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Super 8 is enough 

AFCOOP’s annual Super 8 celebration toasts filmmakers both novice and veteran. Johnston Farrow gets the projector rolling.

Whether it’s a lead who won’t work without his or her daily dose of whiskey, a snowstorm during a summer beach scene or surly extras who won’t listen to the director, every film presents different challenges. Each filmmaker showing their work at the Atlantic Filmmakers Cooperative’s (AFCOOP) annual Super 8 Holiday Party screening tonight dealt with fixed obstacles in making their films.

Those obstacles were as follows: Shoot a three-minute film Super 8 film without any sound for $35, using in-camera editing—editing the film as it is shot—and watch the final cut for the first time before a live audience at the AFCOOP holiday party on Thursday, December 15, at the Seahorse.

“When you shoot on film, you can’t see it until you process it,” says Walter Forsyth, director of AFCOOP. “You have to send it to a developer and then you see it when you get it back. Except this time, it’s in front of an audience. Imagine you shot a wedding, you get the prints back and the first time you see them is in front of the whole wedding.”

There are different ways to approach a three-minute silent film. Ron McDougall, who screened a documentary titled Scars and Relic at the 2005 Atlantic Film Festival, chose to forgo actors altogether, instead creating a “musical love story” called Duet that shows the birth and death of romance between piano keyboard hammers. To most cinephiles, this might seem impossible without sound. But McDougall, taking an idea he formulated from attending his daughter Fraya’s piano lessons, saw things differently.

“Being free from the notions of sound and what sound can do has helped me focus on visuals—the presentation—as well as what the actions of the visuals did to the story and to what the audience will hopefully feel or experience while watching,” the 35-year-old filmmaker says about the short he made with Margaret Pheby, his daughter’s piano teacher. “It helped because it allowed us to focus more on the character of the piano hammer, so whether they were being hit soft or hard against the strings, it gave the impression of the character.”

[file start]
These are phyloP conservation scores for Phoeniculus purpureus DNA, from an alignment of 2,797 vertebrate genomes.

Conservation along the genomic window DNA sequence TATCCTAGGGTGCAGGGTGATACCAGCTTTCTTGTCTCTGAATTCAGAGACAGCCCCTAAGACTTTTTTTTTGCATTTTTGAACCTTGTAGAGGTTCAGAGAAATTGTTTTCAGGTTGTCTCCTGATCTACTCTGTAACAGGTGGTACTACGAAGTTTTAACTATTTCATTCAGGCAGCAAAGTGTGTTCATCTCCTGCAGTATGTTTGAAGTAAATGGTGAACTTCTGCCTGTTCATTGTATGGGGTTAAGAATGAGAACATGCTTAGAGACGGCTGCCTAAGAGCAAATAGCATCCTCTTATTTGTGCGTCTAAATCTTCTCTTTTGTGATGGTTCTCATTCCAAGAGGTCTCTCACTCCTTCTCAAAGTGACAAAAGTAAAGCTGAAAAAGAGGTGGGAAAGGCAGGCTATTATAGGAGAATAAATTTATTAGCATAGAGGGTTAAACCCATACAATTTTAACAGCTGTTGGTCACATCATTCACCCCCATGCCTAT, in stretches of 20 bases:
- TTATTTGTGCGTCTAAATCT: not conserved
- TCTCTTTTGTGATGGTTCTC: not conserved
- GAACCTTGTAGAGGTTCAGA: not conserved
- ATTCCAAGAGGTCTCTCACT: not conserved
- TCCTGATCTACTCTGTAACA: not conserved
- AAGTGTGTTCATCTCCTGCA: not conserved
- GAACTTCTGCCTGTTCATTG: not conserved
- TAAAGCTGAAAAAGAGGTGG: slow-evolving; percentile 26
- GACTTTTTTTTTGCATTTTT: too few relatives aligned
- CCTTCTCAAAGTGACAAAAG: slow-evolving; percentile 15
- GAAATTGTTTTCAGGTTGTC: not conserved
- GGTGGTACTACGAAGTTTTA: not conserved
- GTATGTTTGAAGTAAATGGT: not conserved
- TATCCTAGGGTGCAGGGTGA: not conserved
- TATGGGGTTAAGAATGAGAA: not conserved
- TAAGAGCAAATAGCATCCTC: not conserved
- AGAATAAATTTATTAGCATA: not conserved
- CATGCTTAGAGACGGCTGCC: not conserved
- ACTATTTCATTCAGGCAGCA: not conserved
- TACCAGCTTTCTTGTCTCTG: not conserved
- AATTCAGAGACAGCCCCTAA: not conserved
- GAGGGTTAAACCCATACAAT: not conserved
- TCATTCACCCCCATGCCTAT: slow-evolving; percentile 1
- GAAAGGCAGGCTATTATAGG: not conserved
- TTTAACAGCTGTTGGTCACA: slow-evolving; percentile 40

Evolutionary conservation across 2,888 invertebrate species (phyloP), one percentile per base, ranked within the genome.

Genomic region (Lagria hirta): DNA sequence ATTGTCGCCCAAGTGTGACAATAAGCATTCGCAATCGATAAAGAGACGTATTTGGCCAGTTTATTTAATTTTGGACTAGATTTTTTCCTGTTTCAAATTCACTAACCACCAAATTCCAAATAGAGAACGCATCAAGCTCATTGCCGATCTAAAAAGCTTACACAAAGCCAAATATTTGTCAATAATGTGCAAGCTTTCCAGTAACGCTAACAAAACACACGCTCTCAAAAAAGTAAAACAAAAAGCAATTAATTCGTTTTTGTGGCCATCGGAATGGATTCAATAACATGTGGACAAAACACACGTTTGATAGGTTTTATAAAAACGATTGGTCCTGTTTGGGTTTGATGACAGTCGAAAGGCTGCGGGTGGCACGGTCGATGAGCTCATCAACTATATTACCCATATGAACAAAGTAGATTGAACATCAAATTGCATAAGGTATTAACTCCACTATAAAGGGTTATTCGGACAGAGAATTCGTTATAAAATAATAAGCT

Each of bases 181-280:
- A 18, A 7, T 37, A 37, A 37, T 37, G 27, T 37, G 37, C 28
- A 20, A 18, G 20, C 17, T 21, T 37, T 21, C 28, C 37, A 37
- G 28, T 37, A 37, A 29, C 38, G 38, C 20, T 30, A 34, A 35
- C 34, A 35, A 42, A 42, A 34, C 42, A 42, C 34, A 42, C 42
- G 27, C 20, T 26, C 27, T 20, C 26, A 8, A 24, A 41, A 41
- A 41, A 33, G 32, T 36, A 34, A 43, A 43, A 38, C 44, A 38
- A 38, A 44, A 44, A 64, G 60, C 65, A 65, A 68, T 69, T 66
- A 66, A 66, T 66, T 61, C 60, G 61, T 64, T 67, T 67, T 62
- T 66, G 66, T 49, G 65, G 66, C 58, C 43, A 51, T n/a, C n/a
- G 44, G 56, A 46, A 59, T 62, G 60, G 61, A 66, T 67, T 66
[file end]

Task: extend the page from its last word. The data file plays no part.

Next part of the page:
There are ways to get around the inability to edit, such as storyboards and rehearsals and, to a more technical extent, double-exposing the film stock, or using fades, dissolves and mirrors. Friends Sam Madore and Iain MacLeod shot Holly Dazed, about a Christmas season fanatic, with a crew of four friends. The group met to discuss the premise of the film and shot only after they felt comfortable they would get the take in one go. However, not everything went according to plan.

“There was one point where I was walking towards the camera and that would be the end of the scene, where it was focusing on me,” the 24-year-old Madore says, laughing. “Iain, who did the filming, told me to walk into the camera and I actually walked into the camera. So that will be interesting to see how that turns out.”

Local indie film producer and director Cam Erais made A Shitty Christmas, the tale of a mother who purchases a toy robot for her 12-year-old son, only to discover that it escapes on Christmas Eve to wreak havoc. Erais, who made a stop-animation commercial for Garrison Brewery and has been working on a piece with assistance from the AFCOOP one-minute film scholarship program, shot his Super 8 film in one night with his girlfriend Ashley Morris.

“We had to shoot everything in sequence so that the story will make sense when it is screened,” Erais says. “It was a great exercise in how to tell a story in a short period of time.”

The Super 8 party not only presents challenges for burgeoning filmmakers, but it is also a great way for them to learn what it takes to make a decent film and gives them the chance to screen their work in front of their friends. A prize goes to the movie voted the most entertaining by the audience.

“The nice thing about this is a lot of people think film is dead as a medium, yet it’s only 100 years old,” Forsyth says. “It really is a new medium and hasn’t been explored that much. So people are going out with a camera, shooting in a day and showing it at a party. It’s all about that immediacy. That’s what’s cool about it.”

The AFCOOP Annual Super 8 Holiday Party, December 15 at The Seahorse, 1659 Argyle, 9pm, free.


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